Kamala Harris Finally Issues Statement About Pro-Hamas Takeover in D.C.
We Might Know Why Obama Has Been Silent About Kamala Harris
Here's What Kamala Needs to Do to Win, And She's Not Doing It
Here's the Takeaway CNN Commentator Had About Biden's Speech That Triggered the Rest...
Have You Seen the Aftermath of Pro-Hamas Chaos?
CrowdStrike Actually Gave This to Its Partners as Part of Its Apology Over...
Trump Campaign Demands 'Equal Airtime' in Response to Biden Oval Office Address
Finally, Something Democrats and Republicans Agree On
Group of GOP Congressmen Restore American Flags at Union Station
Watergate Hotel 'Sanitized' After What Pro-Hamas Agitators Unleashed During Netanyahu Stay
Fellow Conservatives, Layoff Trying to Oust Biden
There's More to That Kamala Harris Campaign Memo
Here Is New Information FBI Director Disclosed on The Attempted Assassination of Trump
Here We Go: Media Spins That Kamala Isn't Technically the Border Czar
Is Politico Serious With This Headline About the Pro-Hamas Agitators in D.C.?

FIRST-PERSON: Make life an adventure -- live by faith

The opinions expressed by columnists are their own and do not necessarily represent the views of Townhall.com.
EL CAJON, Calif. (BP) -- Megatransect! Sounds like Indiana Jones -- "Just returned from a megatransect of equatorial Africa searching for lost gold mines." Makes you want to see the movie.

Well, Indy never did a megatransect, but Michael Fay did it. He trekked through the last untouched jungle on earth. With only a few pygmy porters, machetes, a satellite phone, and hitchhiking leeches, Fay walked 2,000 miles in 15 months across the heart of Africa and emerged a changed man. His adventure is called a megatransect, a big survey.

An experienced explorer like Fay plans ahead and assembles enough resources to lower his fear level. There seems to be an inverse relationship between resources and fear -- the more resources we have, the less fear we experience.

We try to assemble enough resources around us -- insurance, money, cars, retirement plans and friends -- to take the contingencies out of life. But as we gain more and more control over life's possibilities, the dynamics of faith and adventure begin to disappear.

Africa sees more manifestations of God's power in its churches because often the people only have "blessed assurance." Americans have "blessed insurance." Ask yourself:

-- Do I live by faith?

-- Is my life an adventure -- trusting in God alone to meet my needs?

-- What role does fear of the unknown play in my life?

-- What would I be doing if I cast fear aside and began trusting God?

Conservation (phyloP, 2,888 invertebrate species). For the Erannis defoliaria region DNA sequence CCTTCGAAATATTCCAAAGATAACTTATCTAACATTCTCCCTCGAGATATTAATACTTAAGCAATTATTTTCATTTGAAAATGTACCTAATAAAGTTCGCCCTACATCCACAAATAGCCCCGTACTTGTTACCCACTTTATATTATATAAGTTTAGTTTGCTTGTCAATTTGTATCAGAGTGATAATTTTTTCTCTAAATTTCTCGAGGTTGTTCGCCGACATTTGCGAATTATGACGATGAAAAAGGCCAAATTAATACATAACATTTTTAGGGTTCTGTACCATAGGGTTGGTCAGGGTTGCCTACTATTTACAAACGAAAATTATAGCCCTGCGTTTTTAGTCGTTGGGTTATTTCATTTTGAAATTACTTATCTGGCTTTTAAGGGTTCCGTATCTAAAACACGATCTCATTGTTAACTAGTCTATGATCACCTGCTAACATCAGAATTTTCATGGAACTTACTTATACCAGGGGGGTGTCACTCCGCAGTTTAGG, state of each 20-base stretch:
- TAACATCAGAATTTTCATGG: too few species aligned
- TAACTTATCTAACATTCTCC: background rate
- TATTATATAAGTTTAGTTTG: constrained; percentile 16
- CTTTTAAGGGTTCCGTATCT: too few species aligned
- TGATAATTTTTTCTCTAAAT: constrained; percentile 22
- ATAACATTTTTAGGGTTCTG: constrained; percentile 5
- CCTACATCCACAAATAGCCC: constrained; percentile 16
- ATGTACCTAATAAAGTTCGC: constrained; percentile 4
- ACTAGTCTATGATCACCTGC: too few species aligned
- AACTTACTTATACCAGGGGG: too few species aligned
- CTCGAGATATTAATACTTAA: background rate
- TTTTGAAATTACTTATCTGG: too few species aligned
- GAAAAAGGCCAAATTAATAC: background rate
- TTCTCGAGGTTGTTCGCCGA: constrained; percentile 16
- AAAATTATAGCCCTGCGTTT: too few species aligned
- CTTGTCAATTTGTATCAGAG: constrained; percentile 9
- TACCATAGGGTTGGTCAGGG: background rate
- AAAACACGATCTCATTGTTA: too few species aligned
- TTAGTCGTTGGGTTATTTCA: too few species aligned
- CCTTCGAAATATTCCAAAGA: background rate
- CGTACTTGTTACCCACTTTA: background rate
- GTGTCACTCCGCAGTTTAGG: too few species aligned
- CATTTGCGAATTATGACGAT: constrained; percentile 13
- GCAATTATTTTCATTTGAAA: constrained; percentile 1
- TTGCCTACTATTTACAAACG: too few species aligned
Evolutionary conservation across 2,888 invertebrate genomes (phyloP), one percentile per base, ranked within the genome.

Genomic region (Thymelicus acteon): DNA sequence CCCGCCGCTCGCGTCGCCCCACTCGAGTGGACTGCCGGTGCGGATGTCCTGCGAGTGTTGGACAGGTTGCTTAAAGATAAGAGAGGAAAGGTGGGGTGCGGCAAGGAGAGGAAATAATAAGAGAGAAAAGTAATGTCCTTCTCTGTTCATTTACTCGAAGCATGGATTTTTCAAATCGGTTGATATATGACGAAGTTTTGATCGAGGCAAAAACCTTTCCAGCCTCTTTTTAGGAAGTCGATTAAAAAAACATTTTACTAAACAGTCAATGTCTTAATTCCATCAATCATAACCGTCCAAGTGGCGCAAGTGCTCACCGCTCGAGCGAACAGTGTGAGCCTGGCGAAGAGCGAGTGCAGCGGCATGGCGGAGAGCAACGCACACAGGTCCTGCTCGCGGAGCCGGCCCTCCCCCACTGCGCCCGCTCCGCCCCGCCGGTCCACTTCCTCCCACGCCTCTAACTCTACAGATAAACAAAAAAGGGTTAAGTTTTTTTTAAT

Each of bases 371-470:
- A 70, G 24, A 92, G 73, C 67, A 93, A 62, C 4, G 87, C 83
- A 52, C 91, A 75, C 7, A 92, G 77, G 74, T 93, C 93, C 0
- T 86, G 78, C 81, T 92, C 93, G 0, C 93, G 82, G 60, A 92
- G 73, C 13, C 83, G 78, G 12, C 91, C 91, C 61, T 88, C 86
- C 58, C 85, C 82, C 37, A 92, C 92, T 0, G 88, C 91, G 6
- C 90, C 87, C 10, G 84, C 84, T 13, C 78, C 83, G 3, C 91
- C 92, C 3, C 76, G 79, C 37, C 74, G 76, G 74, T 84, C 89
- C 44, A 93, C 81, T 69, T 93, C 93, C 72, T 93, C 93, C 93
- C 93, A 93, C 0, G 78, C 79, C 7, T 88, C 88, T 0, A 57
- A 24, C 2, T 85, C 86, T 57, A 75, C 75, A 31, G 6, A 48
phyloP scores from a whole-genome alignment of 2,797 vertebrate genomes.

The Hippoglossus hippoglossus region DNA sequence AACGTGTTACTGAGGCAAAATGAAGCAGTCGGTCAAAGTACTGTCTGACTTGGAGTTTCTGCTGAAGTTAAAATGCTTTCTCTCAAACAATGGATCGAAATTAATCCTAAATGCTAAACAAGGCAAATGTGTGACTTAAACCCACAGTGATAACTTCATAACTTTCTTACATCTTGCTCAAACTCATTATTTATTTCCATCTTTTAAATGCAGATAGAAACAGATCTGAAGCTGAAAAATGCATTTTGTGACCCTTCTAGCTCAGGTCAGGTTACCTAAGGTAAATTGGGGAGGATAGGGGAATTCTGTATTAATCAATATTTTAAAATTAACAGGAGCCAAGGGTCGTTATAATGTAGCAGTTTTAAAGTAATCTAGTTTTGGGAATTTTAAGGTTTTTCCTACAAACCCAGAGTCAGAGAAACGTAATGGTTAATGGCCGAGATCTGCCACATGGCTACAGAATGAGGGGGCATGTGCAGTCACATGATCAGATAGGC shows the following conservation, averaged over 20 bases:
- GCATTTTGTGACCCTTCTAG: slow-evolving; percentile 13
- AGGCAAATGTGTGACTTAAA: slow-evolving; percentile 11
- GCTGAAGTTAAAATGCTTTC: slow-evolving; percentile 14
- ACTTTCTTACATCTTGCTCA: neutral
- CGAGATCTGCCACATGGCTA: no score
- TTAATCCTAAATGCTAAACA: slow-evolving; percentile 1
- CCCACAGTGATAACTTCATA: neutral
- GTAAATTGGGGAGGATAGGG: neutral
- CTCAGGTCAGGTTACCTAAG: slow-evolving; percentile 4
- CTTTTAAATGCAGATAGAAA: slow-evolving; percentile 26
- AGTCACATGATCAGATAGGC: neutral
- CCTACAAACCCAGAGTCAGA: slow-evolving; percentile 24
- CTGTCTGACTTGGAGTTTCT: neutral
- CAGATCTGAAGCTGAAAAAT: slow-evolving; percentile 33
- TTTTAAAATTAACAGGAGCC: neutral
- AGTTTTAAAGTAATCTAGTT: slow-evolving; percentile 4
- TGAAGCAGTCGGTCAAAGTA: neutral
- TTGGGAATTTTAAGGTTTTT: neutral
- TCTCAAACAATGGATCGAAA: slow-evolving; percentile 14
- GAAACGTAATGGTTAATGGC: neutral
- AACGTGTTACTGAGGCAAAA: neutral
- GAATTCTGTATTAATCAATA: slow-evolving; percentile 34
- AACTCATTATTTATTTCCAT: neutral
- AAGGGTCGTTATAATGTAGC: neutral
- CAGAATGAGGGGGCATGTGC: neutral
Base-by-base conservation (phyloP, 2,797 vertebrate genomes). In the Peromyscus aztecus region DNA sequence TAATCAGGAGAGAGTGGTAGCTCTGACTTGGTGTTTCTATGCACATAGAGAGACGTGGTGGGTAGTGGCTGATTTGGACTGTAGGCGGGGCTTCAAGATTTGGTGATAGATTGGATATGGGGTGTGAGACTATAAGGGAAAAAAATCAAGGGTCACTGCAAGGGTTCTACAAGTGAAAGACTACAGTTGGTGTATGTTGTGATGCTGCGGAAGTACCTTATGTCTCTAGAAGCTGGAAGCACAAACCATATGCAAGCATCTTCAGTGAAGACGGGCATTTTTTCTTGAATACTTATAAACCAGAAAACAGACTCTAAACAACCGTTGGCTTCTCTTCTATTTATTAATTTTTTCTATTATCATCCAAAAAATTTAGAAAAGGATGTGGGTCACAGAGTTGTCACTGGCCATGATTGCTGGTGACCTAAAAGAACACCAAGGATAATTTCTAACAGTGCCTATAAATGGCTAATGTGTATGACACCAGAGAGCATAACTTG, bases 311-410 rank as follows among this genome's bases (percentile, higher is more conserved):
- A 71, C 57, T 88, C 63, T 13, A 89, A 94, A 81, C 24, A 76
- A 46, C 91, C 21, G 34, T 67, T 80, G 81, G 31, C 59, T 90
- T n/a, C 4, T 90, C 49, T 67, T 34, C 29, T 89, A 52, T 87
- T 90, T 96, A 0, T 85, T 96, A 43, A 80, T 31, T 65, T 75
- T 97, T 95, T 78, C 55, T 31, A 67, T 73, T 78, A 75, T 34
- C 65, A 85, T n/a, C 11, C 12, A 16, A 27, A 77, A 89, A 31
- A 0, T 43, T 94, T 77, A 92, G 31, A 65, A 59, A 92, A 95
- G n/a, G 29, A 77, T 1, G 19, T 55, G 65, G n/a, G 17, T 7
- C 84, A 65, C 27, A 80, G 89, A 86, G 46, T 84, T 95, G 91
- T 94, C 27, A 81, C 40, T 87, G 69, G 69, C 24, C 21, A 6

Setting out on decades of adventure, covering thousands of miles in unknown territory armed only with faith in God and His promises, the Christian life is the greatest adventure. Does that raise your fear level? Did God tell us He will supply everything we need in life? (Read Matthew 6:25-34 and Philippians 4:19.)


God knows what we'll need and when we'll need it. So, make life an adventure. With God guiding our steps and watching our back, what's to fear?

What adventure would you plan for yourself or your family if fear of the unknown weren't an issue? Start a new business? Develop a new skill, musical talent? Head for the mission field? Learn to increase your income now, devoting your senior years to service for Christ?

We all have unfulfilled dreams, yearnings put on the shelf. Does God want our dreams to come true? Starting something new sounds outlandish to some, but when you feel God is for it, do it in faith. Without faith, we cannot please God -- but with faith, we discover His reward (Hebrews 11:6).

Harvest these 5 fruits when you make life an adventure:

1. Discovery. Life is a process of discovery. God is unfathomable and so is the life He has created for us. But many act as if they hit bottom years ago.

2. Drive. We don't live up to our potential. Scientists say we're only utilizing 10 percent of our brain power. Why is the bar continually set higher in athletics, business and science? Because people are pushing their limits ... driving themselves.

3. Dependence. The Christian life is one of dependence -- first on God, and then on others in whom He has deposited resources for our journey. If you're not living dependently, you're not living the adventure.

4. Defeat. When failure happens, strength, gratitude, appreciation, renewed resolve and character can spring up. People who aim high fall far, but God will either catch you on the way down or patch you up when you hit bottom -- and you'll be a better life explorer.


5. Definition. At the gym we see who's "cut" -- who has sculpted his body so each sinew is taut and every muscle defined. We need Christians who are "cut" spiritually. They've cut away all the apathy and are looking for a spiritual megatransect to embark on. They know who God is and who they are -- and aren't afraid of anything.

What would you do differently tomorrow if fear of the unknown weren't an issue? If you know Jesus, you have all you need to set out on life's ultimate adventure -- living by faith! Don't let anything stand in your way.

Jeremiah is the founder and host of Turning Point for God and senior pastor of Shadow Mountain Community Church in El Cajon, California.

For more information on Turning Point, visit

www.DavidJeremiah.org. Get Baptist Press headlines and breaking news on Twitter (@BaptistPress), Facebook (Facebook.com/BaptistPress ) and in your email ( baptistpress.com/SubscribeBP.asp).

This column has been approved by Turning Point for redistribution in Baptist state newspapers and in Townhall.com. For permission to reprint it, contact Myrna Davis at mdavis@turningpointonline.org.

Copyright (c) 2012 Southern Baptist Convention, Baptist Press www.BPNews.net

Join the conversation as a VIP Member


Trending on Townhall Videos